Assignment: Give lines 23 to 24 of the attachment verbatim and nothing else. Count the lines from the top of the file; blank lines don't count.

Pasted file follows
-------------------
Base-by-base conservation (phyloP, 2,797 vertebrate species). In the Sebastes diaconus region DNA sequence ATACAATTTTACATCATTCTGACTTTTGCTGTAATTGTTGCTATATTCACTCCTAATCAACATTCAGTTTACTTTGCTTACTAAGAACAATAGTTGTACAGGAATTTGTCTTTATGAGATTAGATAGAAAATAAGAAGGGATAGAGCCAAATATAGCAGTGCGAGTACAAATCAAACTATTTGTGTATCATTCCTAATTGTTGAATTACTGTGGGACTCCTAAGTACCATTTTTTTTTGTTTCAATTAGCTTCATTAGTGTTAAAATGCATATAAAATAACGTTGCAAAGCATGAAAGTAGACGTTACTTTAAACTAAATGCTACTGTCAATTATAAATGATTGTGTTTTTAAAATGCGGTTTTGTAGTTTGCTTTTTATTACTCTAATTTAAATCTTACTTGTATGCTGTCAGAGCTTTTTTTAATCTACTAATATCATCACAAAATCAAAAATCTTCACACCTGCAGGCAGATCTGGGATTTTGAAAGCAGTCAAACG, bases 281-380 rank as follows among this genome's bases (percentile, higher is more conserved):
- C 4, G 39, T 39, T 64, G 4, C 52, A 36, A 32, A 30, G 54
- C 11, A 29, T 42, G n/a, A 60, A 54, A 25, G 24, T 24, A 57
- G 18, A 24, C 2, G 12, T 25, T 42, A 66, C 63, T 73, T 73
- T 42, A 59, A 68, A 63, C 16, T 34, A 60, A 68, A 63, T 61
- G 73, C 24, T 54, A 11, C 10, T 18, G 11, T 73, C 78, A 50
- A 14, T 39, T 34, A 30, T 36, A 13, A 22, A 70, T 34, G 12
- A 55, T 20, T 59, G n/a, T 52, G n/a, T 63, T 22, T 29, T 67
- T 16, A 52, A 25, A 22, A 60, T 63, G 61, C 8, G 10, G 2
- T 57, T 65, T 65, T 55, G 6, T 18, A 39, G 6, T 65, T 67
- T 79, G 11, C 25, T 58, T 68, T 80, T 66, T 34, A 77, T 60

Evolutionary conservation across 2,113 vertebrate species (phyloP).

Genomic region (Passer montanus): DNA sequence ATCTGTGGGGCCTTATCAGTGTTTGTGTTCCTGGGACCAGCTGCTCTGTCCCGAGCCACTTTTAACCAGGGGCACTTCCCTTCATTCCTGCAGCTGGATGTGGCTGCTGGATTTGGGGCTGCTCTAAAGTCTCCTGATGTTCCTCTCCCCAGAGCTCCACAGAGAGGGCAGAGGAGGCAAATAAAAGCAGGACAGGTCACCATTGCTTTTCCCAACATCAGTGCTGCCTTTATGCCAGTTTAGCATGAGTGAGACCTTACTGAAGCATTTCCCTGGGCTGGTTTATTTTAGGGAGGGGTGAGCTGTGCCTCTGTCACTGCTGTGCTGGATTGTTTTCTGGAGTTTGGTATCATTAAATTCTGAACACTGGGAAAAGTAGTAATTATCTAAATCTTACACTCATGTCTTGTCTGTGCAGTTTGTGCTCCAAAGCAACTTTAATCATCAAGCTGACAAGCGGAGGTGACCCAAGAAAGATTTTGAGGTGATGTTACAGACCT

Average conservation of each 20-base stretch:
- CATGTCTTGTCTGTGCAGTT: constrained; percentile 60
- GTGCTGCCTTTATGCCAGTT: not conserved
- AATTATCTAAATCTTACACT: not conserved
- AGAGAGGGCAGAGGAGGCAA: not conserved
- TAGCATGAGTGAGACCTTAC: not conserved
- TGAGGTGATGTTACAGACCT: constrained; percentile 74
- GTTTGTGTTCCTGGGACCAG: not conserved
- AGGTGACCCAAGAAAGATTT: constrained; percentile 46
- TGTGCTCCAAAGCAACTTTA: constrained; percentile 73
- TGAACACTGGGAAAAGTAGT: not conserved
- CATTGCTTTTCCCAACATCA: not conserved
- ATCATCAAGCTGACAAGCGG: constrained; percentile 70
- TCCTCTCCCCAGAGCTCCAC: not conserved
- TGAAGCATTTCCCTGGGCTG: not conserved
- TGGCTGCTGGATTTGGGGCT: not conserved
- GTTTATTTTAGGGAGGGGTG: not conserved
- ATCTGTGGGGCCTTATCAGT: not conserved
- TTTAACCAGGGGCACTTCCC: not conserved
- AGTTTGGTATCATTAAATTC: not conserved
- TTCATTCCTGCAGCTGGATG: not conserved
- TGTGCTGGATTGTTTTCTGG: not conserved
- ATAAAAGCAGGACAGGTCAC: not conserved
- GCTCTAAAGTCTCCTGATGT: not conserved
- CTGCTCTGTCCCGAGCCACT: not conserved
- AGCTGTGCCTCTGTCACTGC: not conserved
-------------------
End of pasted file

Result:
- TGTGCTCCAAAGCAACTTTA: constrained; percentile 73
- TGAACACTGGGAAAAGTAGT: not conserved